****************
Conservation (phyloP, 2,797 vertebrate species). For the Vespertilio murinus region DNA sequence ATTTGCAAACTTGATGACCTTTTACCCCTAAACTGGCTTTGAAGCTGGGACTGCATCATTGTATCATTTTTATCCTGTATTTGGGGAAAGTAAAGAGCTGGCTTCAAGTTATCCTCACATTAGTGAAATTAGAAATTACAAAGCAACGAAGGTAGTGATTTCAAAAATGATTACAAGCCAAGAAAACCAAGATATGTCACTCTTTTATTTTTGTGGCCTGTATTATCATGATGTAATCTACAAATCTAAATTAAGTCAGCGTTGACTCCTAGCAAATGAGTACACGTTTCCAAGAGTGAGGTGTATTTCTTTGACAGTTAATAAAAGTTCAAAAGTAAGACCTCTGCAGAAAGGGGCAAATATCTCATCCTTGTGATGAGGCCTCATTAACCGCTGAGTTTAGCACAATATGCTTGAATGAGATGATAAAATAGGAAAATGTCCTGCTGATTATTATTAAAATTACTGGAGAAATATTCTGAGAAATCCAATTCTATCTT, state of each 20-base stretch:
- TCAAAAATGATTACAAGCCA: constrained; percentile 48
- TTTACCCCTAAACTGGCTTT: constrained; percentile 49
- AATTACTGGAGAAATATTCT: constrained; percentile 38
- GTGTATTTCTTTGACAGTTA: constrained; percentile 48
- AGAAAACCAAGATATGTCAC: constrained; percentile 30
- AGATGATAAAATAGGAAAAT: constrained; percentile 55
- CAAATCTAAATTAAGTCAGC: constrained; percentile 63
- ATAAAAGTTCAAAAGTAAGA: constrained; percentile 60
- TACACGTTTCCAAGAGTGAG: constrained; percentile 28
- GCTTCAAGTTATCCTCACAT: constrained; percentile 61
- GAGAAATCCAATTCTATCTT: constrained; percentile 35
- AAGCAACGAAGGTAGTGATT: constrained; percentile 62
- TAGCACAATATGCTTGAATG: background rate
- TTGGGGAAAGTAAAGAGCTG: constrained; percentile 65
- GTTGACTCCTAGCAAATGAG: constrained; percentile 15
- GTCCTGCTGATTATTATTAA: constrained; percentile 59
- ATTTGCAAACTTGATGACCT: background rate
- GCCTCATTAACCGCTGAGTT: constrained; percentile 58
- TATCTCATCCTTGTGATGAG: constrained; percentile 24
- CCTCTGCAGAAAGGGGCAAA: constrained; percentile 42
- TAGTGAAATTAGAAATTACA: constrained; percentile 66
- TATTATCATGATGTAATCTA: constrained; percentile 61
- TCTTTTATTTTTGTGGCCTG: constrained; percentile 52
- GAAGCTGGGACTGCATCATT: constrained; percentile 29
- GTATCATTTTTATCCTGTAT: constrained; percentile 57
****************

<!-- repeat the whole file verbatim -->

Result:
Conservation (phyloP, 2,797 vertebrate species). For the Vespertilio murinus region DNA sequence ATTTGCAAACTTGATGACCTTTTACCCCTAAACTGGCTTTGAAGCTGGGACTGCATCATTGTATCATTTTTATCCTGTATTTGGGGAAAGTAAAGAGCTGGCTTCAAGTTATCCTCACATTAGTGAAATTAGAAATTACAAAGCAACGAAGGTAGTGATTTCAAAAATGATTACAAGCCAAGAAAACCAAGATATGTCACTCTTTTATTTTTGTGGCCTGTATTATCATGATGTAATCTACAAATCTAAATTAAGTCAGCGTTGACTCCTAGCAAATGAGTACACGTTTCCAAGAGTGAGGTGTATTTCTTTGACAGTTAATAAAAGTTCAAAAGTAAGACCTCTGCAGAAAGGGGCAAATATCTCATCCTTGTGATGAGGCCTCATTAACCGCTGAGTTTAGCACAATATGCTTGAATGAGATGATAAAATAGGAAAATGTCCTGCTGATTATTATTAAAATTACTGGAGAAATATTCTGAGAAATCCAATTCTATCTT, state of each 20-base stretch:
- TCAAAAATGATTACAAGCCA: constrained; percentile 48
- TTTACCCCTAAACTGGCTTT: constrained; percentile 49
- AATTACTGGAGAAATATTCT: constrained; percentile 38
- GTGTATTTCTTTGACAGTTA: constrained; percentile 48
- AGAAAACCAAGATATGTCAC: constrained; percentile 30
- AGATGATAAAATAGGAAAAT: constrained; percentile 55
- CAAATCTAAATTAAGTCAGC: constrained; percentile 63
- ATAAAAGTTCAAAAGTAAGA: constrained; percentile 60
- TACACGTTTCCAAGAGTGAG: constrained; percentile 28
- GCTTCAAGTTATCCTCACAT: constrained; percentile 61
- GAGAAATCCAATTCTATCTT: constrained; percentile 35
- AAGCAACGAAGGTAGTGATT: constrained; percentile 62
- TAGCACAATATGCTTGAATG: background rate
- TTGGGGAAAGTAAAGAGCTG: constrained; percentile 65
- GTTGACTCCTAGCAAATGAG: constrained; percentile 15
- GTCCTGCTGATTATTATTAA: constrained; percentile 59
- ATTTGCAAACTTGATGACCT: background rate
- GCCTCATTAACCGCTGAGTT: constrained; percentile 58
- TATCTCATCCTTGTGATGAG: constrained; percentile 24
- CCTCTGCAGAAAGGGGCAAA: constrained; percentile 42
- TAGTGAAATTAGAAATTACA: constrained; percentile 66
- TATTATCATGATGTAATCTA: constrained; percentile 61
- TCTTTTATTTTTGTGGCCTG: constrained; percentile 52
- GAAGCTGGGACTGCATCATT: constrained; percentile 29
- GTATCATTTTTATCCTGTAT: constrained; percentile 57